Across the world there are two common video formats, NTSC and PAL. They are not interchangeable --- devices that support PAL media do not support the NTSC format, and devices that are designed for NTSC will not properly play PAL media. Knowing the difference between the two formats ensures that you know which region setting to use for your device, such as the Xbox 360, so you can play games purchased in your area.
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Phase Alternating Line, or PAL, is the video format found in Europe, Australia and Asia, where electricity operates on a 50 hertz grid. The National Television Standards Committee, or NTSC, format is used in the United States, where the electricity grid is 60 hertz.
NTSC video on your Xbox 360 appears at alternating spurts of 30 frames per second, which happens so fast it's undetectable. The PAL format renders at 25 fps, which impacts video quality. If your device is set to PAL and you try to play an NTSC video, you need to remove 5 fps and end up with black letterboxing. Playing a PAL video on an NTSC device creates blurriness and lines because PAL lacks the additional 5 fps.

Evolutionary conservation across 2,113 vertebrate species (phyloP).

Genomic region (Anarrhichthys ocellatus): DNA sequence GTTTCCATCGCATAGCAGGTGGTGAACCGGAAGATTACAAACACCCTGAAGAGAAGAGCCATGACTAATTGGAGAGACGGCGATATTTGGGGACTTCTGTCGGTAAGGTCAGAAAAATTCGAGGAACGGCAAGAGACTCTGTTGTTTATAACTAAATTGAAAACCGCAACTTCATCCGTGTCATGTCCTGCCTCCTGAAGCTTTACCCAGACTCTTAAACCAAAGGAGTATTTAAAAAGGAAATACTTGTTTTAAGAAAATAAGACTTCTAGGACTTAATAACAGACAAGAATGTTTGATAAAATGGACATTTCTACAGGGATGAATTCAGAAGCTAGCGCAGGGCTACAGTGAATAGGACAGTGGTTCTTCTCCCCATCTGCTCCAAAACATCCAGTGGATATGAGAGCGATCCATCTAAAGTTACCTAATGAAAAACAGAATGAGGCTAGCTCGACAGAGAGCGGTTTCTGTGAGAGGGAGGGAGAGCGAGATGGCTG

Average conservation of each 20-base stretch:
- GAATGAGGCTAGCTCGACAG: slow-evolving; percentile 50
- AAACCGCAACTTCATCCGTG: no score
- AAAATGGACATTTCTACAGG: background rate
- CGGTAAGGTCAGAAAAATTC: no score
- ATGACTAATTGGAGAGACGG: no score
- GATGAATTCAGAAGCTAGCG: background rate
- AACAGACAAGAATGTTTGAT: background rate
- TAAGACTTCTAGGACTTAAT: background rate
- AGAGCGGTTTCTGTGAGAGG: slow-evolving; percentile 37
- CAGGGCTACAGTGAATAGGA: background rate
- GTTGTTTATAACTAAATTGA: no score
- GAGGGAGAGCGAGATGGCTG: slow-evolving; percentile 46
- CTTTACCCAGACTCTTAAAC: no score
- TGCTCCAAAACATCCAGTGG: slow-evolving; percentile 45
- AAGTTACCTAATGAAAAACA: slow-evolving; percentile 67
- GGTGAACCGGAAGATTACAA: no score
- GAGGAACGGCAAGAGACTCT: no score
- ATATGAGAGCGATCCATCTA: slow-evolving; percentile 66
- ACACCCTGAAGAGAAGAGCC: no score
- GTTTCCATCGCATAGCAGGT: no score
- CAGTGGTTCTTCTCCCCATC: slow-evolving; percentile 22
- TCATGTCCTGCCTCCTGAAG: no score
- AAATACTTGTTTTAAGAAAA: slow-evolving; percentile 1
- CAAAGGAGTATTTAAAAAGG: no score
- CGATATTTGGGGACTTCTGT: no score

Quality varies between PAL and NTSC. Even though NTSC has more frames per second, PAL has 625 lines of resolution, as opposed to 525 with NTSC. PAL displays a better picture quality and resolution with the additional lines.
Since PAL was developed after the introduction of colour signals, the format uses better technology to display clarity and accurately display colour signals to the viewer. NTSC, first adopted in 1941, does not have ideal electronic signals for colour.
A game released for the Xbox 360 in PAL format will not work on a device designed for NTSC, and a game released in NTSC format will not play on a PAL system.
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